There's also a positive side to the "eternal documentation" aspect of social media: the history-buff in me is grateful for an easily accessible, running log of a my life and interactions with others. Pictures of me as a child exist in boxes in my parents' basement. There are entire years missing. Pictures of the last decade of my life — including my children growing up — are in the palm of my hand. Social media is the only baby book I've ever really filled out. When I'm feeling sentimental I can scroll through old photos and get a little weepy and reflect on how far they've come. And how far I've come.
Motherhood can be isolating, too, and even when it's not it's damn hard. Communicating about motherhood via social media, which necessarily includes at least mentioning children, has been vitally important in how I process it.
I live very little of my life in black and white, and social media is no exception.
In a hotly debated article in The Washington Post, Christie Tate addressed the fact that her daughter wasn't too pleased to discover just how much Tate had written about her without her knowledge. But, Tate explained, she wasn't going to quit posting about her child entirely. "I’m not done exploring my motherhood in my writing. And sometimes my stories will be inextricably linked to her experiences. Promising not to write about her anymore would mean shutting down a vital part of myself, which isn’t necessarily good for me or her. So my plan is to chart a middle course, where together we negotiate the boundaries of the stories I write and the images I include. This will entail hard conversations and compromises. But I prefer the hard work of charting the middle course to giving up altogether — an impulse that comes, in part, from the cultural pressure for mothers to be endlessly self-sacrificing on behalf of their children. As a mother, I’m not supposed to do anything that upsets my children or that makes them uncomfortable, certainly not for something as culturally devalued as my own creative labor."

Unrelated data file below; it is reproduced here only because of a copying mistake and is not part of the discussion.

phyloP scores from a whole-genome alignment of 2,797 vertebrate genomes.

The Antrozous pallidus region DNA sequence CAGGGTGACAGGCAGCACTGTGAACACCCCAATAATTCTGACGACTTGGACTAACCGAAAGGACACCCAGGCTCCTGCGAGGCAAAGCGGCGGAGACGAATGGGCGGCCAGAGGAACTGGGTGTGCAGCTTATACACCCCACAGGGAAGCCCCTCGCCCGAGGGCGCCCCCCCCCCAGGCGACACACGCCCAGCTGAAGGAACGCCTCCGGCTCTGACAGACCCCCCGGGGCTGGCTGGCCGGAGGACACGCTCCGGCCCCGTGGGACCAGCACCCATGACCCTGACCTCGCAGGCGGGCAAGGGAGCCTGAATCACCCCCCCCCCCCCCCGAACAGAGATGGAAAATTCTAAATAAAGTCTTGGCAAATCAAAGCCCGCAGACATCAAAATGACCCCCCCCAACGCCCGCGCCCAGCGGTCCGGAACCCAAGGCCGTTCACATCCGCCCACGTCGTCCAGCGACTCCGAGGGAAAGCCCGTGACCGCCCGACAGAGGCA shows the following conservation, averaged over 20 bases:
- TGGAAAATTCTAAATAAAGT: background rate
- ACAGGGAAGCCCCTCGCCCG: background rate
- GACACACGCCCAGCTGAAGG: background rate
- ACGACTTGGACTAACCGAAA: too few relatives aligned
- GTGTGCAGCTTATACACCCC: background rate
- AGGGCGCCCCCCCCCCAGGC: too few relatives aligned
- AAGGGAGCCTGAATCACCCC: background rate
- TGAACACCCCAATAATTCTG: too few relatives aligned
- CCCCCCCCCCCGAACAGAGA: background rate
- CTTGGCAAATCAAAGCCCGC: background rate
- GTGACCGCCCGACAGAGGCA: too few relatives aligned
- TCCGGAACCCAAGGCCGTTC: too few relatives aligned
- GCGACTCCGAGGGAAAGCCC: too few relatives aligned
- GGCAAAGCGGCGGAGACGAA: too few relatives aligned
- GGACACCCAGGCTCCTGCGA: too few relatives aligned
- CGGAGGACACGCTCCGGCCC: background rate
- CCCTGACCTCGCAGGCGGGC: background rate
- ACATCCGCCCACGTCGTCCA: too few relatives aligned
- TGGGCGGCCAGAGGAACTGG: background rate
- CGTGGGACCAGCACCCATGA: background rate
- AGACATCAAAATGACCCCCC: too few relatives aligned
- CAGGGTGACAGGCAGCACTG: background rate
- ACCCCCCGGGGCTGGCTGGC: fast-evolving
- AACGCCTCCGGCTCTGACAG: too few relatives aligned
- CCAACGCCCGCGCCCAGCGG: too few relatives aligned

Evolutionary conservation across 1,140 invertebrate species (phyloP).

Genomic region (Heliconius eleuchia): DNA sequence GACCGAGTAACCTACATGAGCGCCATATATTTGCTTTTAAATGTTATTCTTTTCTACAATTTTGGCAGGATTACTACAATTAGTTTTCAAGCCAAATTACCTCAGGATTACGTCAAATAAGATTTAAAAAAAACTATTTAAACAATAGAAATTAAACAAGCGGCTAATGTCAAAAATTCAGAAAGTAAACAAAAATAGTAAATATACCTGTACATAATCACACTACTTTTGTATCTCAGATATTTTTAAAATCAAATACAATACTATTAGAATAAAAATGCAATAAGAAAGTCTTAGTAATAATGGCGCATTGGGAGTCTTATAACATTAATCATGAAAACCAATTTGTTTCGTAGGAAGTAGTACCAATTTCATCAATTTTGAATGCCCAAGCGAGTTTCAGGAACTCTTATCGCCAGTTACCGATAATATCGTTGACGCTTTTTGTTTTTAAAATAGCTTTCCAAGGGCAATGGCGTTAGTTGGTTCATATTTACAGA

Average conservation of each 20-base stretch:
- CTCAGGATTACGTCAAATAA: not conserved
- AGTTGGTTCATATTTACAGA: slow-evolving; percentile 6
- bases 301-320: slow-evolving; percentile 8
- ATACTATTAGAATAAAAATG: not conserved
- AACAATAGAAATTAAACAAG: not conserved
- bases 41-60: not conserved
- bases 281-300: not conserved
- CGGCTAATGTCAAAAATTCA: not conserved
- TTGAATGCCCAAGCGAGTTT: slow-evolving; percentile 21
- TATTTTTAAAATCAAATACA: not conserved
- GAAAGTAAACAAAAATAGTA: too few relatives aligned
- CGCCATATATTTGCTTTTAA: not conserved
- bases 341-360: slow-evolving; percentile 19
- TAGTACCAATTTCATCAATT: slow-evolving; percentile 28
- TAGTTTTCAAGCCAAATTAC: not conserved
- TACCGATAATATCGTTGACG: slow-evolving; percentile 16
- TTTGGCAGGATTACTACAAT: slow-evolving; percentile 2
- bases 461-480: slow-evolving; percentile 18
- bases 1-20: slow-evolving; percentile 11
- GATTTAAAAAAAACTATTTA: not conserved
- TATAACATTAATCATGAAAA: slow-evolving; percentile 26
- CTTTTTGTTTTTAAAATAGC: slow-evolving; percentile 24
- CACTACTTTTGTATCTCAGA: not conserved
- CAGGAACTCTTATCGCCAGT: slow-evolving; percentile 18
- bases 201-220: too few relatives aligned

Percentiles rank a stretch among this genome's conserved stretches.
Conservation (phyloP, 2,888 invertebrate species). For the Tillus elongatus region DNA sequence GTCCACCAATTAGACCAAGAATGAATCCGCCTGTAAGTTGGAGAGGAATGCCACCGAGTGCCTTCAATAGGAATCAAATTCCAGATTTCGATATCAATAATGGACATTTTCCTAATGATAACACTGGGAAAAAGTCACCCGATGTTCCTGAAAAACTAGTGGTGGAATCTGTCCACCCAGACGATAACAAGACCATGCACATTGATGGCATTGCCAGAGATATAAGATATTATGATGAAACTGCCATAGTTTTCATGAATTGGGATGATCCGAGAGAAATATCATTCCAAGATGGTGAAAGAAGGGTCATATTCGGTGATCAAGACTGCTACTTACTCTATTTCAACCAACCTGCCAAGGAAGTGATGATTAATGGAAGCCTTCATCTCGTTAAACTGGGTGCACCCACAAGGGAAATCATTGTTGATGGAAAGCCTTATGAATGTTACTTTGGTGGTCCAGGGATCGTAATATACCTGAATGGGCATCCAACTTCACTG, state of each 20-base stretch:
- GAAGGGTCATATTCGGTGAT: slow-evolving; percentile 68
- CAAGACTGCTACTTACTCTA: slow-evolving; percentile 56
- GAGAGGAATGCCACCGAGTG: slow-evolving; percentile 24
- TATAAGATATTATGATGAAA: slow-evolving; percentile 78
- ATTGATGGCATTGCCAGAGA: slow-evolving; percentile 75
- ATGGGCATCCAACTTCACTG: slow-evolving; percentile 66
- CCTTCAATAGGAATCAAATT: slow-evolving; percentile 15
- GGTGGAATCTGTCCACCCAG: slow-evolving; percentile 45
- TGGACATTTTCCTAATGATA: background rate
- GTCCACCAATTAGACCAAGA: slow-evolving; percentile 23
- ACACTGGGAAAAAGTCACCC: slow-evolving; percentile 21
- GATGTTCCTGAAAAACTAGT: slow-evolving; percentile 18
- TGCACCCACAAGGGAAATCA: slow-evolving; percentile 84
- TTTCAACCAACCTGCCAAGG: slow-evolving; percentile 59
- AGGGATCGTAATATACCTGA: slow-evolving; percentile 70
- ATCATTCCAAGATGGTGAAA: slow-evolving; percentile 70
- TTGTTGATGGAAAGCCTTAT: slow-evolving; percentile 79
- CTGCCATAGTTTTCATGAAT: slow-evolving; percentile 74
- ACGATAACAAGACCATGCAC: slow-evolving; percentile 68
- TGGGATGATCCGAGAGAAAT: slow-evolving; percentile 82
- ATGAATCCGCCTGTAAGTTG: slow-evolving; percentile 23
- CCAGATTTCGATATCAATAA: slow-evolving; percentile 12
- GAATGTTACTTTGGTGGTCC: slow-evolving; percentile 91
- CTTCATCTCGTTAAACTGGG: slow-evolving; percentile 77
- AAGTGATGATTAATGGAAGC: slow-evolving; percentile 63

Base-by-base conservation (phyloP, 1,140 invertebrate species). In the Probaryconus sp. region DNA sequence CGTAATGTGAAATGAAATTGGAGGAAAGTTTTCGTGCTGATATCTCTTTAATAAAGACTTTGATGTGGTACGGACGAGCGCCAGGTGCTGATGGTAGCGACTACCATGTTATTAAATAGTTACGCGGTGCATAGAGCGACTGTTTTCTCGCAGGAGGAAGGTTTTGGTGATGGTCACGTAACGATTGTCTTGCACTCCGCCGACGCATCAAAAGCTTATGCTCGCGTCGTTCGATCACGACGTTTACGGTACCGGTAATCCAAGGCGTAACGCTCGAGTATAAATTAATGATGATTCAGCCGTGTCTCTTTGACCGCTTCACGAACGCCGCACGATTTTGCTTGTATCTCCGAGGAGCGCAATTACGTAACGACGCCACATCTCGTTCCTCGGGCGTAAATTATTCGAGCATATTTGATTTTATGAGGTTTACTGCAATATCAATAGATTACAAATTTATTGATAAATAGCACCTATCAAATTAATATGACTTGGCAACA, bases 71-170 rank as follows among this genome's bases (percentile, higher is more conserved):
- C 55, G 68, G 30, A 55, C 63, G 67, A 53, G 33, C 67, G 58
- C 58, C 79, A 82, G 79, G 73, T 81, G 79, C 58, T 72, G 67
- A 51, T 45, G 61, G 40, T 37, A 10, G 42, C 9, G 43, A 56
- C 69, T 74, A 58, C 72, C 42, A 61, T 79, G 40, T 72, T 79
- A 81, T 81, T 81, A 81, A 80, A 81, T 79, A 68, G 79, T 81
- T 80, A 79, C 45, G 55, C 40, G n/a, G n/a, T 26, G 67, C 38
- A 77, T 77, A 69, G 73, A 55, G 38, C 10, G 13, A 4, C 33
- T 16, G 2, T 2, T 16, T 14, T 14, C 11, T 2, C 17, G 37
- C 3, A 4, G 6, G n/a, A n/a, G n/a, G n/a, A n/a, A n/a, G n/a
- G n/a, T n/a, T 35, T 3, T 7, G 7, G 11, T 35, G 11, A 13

This middle ground, I feel, is an uncharted fertile valley — a place to have actual, regular, productive discussions with our children about boundaries, comfort, and life online. The alternatives, while well-meaning, seem to shut down conversation all together.
I live very little of my life in black and white, and social media is no exception. I think there's a balance to be struck between respecting a child's right to privacy and being able to share my life with my chosen online audience. Insofar as my son will figure into it is an ongoing discussion between my son and me that I look forward to having, and, yes, he has approved every use of his likeness for this article.